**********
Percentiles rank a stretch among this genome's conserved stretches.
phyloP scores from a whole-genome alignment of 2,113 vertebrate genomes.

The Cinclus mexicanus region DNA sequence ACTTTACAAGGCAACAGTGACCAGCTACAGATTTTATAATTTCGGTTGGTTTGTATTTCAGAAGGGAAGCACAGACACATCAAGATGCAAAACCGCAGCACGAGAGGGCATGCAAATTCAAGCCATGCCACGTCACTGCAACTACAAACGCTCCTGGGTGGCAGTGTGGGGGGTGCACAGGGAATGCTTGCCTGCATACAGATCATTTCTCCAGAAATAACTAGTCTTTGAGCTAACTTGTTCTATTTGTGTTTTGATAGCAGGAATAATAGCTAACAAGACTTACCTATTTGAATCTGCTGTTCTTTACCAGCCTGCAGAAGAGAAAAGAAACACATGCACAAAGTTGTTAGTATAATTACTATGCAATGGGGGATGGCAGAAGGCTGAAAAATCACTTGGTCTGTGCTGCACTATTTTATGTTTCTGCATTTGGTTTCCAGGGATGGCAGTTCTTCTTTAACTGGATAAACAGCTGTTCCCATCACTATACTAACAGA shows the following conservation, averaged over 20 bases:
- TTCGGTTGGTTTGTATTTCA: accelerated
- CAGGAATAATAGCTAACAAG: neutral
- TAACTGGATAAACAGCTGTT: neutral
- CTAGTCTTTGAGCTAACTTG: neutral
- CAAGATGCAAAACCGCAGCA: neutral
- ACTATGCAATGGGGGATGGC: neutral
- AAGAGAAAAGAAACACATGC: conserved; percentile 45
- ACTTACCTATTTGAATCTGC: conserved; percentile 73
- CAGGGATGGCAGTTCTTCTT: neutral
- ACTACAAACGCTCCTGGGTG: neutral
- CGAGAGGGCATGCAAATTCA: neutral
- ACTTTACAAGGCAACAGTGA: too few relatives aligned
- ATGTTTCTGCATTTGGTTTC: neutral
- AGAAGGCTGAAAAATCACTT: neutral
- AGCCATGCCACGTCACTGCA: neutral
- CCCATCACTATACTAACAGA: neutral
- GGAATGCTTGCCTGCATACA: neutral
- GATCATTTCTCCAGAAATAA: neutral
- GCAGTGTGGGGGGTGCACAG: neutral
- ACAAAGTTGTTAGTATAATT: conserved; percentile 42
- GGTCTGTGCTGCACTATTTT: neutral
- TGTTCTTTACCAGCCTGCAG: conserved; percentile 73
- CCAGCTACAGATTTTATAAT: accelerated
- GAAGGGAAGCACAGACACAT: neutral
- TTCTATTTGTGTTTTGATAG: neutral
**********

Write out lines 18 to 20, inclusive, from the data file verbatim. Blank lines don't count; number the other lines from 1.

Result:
- AGCCATGCCACGTCACTGCA: neutral
- CCCATCACTATACTAACAGA: neutral
- GGAATGCTTGCCTGCATACA: neutral